Working for Dartmoor National Park Authority means that you have access to a huge wealth of knowledge through staff who are Dartmoor experts, or experts in a particular field or more often than not experts in both! However, it is important that you remind yourself about your role and critically about the impact that has on the work of colleagues, the Authority and of course Dartmoor! That is why annual staff ‘away’ days are so important.
Most recently the Conservation and Communities Directorate undertook a ‘walk, talk and task’ day to Hawns and Dendles – a 200 acre site, owned by the National Park Authority, on the southern edge of Dartmoor, near Cornwood. This site was purchased in 1997 and has in that time been gradually recovered from a spur of conifer plantation, jutting out on to the open moor, to recovering moorland with mixed broad leaf and critically with areas of archaeological importance now revealed.
Starting with an introduction from the senior ecologist, the staff got an understanding as to the management of the site (natural regeneration, using Dartmoor ponies and, where appropriate, intervention from the National Park’s Works Team and Rangers) and the significance with regard barbastelle bats, blue ground beetles, sausage lichens (a beard lichen which only grows in very clean air) and a rich swathe of heather.
Then there was further discussion around the site management and in particular in the context of the wider landscape with regard working with the neighbouring landowners – Natural England, Dartmoor Preservation Association and of course the local farmers and Dartmoor Commoners.
Our walk then took us through semi-ancient woodland and passed several points of archaeological interest including Dr Foxes garden. This is an Edwardian ‘folly’ where Dr Fox created a summer house on island alongside Broadall lake (don’t be fooled in these parts a lake is a river and derives from the old Dartmoor meaning of stream rather than a body of water!) and then every summer his man-servants would ferry a piano, his guests and probably a bottle of gin for a day/evening of entertainment. As we looked down to the island where he also planted exotic and rare rhododendron and roses, the mizzle made us move on so we felt that a follow-up staff day in Summer might be appropriate to recreate the ‘Garden’ in its full glory!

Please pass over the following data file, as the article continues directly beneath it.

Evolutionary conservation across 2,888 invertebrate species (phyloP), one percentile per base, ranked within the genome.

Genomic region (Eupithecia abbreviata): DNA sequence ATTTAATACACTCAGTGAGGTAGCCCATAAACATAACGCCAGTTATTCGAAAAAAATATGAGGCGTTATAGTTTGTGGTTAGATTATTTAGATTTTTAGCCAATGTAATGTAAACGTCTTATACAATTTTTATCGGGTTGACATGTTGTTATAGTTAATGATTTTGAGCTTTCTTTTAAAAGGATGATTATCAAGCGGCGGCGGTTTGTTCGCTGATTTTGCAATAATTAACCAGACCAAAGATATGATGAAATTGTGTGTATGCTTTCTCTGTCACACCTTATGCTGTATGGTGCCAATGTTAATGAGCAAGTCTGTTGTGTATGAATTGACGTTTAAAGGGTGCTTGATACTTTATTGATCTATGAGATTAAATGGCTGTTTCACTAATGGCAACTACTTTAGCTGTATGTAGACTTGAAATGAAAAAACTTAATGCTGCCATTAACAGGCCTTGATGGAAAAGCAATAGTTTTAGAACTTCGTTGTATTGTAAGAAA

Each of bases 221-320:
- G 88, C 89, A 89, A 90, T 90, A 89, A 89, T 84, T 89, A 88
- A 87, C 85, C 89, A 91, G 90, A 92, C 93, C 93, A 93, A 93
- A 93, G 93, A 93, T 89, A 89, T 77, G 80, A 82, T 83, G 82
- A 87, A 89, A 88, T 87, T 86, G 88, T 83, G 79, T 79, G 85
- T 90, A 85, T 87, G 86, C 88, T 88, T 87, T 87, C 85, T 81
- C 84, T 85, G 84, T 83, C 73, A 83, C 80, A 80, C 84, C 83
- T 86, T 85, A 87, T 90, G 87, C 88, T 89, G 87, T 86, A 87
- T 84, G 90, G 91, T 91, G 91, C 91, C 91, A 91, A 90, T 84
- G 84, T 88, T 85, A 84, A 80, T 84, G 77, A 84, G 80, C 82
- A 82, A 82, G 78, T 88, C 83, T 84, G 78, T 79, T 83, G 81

We then crossed the ‘corn ditch’ which shows where the medieval boundary was between the farmed land and the open moor. We then saw evidence of further buildings and looking across the moor we could see how they were built at specific contours. Further on, we came across a burial mound or cairn which contained a cist, a box-like structure made from granite slabs. This cist had evidently been opened or exposed many years before but we were able to discuss the incredible finds from Whitehorse Hill. Finally, no trip onto Dartmoor (particularly in the Autumn) is complete without a myth or legend and so we heard about Old Hannah, the witch of Dendles Woods!
After a quick lunch, we recognised that whilst looking at and discussing the ecology, archaeology, access management, use of volunteers and practical management was important, we were here to help with some practical work. In driving rain we started piling up brash from previously felled Sitka trees (it helps when you have a British chainsaw champion as one of your Works Team!) that had regenerated in the last 15 years; putting up guards around broadleaf saplings and helping the Works Team and Rangers with a variety of other site management tasks. Our recently acquired waterproofs, supported by Sprayway, were fully road-tested as we experienced the best and the worst of days with torrential downpours, clear skies and sap and needles from the Sitka.
With the brash piled and all the guards in place, the team started walking back to the vehicles and to reflect that it is days like these that are essential for staff to see the range and breadth of the work on the ground, how we all work together as one big team for the benefit of all of Dartmoor’s special qualities and of course to remind ourselves of the depth of knowledge and experience that Dartmoor National Park Authority can call upon.